Features come and go frequently during the lifetime of a product. Except that they often don’t actually go but just stop being used.
I still (mostly) prefer The Majestic Monolith so I’m not a big fan of having code that just exists but isn’t ever used.
To help with keeping the monolith humming along, I have a informal system that I refer to as the The Prune Date.
The Prune Date is a periodic review session of usage numbers for specific features. It’s approximately once per quarter and doesn’t include recently built features.
Each feature has the following looked at:
- Original reasoning behind the feature and if and how it’s changed
- Usage numbers (eg. a messaging system would have numbers and types of messages exchanged, in total and over time)
- Stakeholders are consulted (eg. customer service and what they think of messaging)
- Scale (eg. is the feature still appropriate for current scale)
As a result of the above responses the feature is either considered a prune, maintain or improve.
If the usage is low, or the original reasoning isn’t valid any more it’s a prune. It will be removed.
Depending on user opinion however, it might push a feature that’s to be pruned into improve.
If the usage is there but there isn’t yet a need to scale and there aren’t any improvements needed it’s just a maintain. This means check for any potential future issues (performance or usability) and note where the feature might need to scale first.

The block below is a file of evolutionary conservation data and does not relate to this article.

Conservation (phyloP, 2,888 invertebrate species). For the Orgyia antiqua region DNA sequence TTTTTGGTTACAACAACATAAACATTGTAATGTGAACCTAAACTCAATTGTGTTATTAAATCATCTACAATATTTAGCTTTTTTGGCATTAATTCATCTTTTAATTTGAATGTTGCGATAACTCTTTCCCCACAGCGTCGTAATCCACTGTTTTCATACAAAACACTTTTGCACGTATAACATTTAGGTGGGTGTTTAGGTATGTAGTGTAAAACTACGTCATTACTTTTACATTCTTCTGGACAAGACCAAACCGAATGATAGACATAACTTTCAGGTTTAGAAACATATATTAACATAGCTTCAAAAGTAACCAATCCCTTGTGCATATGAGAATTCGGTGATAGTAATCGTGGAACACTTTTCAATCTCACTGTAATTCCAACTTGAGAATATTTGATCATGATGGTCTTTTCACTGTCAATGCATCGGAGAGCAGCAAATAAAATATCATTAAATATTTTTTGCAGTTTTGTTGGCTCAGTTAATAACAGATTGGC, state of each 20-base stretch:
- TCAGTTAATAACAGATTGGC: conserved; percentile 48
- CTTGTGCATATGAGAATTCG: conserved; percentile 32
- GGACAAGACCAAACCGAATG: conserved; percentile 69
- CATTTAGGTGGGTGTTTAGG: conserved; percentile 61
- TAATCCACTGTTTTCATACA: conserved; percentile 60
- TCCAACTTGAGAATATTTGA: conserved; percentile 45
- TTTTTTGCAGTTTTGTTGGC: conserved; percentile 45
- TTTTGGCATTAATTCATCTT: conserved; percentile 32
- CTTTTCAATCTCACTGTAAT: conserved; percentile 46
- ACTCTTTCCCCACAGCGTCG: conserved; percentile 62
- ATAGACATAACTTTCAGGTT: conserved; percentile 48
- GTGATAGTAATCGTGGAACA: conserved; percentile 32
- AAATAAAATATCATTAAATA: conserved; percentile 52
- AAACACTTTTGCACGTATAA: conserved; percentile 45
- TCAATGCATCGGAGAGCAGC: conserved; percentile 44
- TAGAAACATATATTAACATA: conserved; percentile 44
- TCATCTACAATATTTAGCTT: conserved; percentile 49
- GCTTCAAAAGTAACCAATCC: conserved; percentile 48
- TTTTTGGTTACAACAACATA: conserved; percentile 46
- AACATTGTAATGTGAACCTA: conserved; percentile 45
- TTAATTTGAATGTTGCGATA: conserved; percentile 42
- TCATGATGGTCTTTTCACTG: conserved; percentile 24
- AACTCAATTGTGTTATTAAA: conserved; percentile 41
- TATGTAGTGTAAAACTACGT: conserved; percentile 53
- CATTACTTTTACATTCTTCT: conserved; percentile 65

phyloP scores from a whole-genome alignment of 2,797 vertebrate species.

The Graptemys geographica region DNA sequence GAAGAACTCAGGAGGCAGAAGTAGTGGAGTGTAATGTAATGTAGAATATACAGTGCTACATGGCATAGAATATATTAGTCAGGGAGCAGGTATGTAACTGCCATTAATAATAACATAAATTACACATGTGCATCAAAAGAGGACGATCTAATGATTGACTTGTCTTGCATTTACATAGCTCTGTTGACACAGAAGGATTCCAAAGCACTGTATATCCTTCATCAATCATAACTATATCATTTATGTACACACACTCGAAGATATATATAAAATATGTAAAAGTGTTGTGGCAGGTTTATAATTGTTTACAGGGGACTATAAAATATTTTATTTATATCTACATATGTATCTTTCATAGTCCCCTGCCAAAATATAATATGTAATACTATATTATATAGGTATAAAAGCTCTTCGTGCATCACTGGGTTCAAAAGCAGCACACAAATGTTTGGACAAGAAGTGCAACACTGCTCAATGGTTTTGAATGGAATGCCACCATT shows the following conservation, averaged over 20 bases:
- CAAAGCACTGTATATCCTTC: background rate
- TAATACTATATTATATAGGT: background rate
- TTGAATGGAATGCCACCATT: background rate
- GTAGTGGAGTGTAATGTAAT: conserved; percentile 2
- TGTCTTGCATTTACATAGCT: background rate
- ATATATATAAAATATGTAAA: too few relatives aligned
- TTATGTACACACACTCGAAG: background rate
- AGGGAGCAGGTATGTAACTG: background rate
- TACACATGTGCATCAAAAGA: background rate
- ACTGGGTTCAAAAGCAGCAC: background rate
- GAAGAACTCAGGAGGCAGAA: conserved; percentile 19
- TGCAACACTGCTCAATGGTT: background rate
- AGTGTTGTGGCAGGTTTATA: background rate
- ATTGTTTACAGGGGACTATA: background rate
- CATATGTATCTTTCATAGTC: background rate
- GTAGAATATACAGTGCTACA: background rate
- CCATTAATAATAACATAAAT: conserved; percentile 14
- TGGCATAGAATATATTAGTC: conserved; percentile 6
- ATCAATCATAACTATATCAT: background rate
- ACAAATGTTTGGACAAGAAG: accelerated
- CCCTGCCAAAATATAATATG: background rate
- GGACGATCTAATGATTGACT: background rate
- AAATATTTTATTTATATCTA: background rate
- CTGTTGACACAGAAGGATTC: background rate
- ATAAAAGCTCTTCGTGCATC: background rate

If the usage is growing and/or there is feedback that can significantly increase impact or it needs to scale then it’d be improve.
This would then be incorporated as part of the following development cycle either as debt (prune and maintain) or as new features (improve).
Why is it necessary?
Maintaining things that aren’t used is a waste. Here’s how unused features impact:
- Tech: repos are bigger, tests take longer, there’s more documentation, more dependencies, more complexity, more questions. It also might prevent you from doing things because you need to continue supporting something that’s not used. It can also improve speed and efficiency (in particular memory usage).
- Training, documentation and support: training might cover a feature that’s never used and takes away focus from the important stuff. Documentation will have useless pages that might show up in search. Support might sometimes get questions for really obscure features that no one knows about.
- User experience: it might be as benign as having a link that’s never clicked but as harmful as having a page that’s being used but isn’t as good as it should be.
Besides the direct impact, there is also a lot to be learnt by doing this. By looking at why something was built in the first place you can see what assumptions you made and how they’ve changed. For a feature that’s failing you can look at where it started to drop off and why. You can look at how it was introduced and users on-boarded and what mistakes might have been made in that process. Conversely, for features that are successful you can look at what was done right. You can also look at what potential issues might have occurred in the meantime that this feature might have caused or fixed. (eg. too many messages might indicate the process isn’t clear enough). Similarly, you should also look at what other features were introduced in the meantime that might have had an impact on the feature.
This simple informal process has helped me keep a couple of majestic monoliths running smoothly. Even though I’ve done this only with small teams (< 20) I do think that a similar approach would benefit larger teams as well.
e: About a year-and-a-half after I wrote this there was a study that said that’s instinctive to fix things by adding new parts.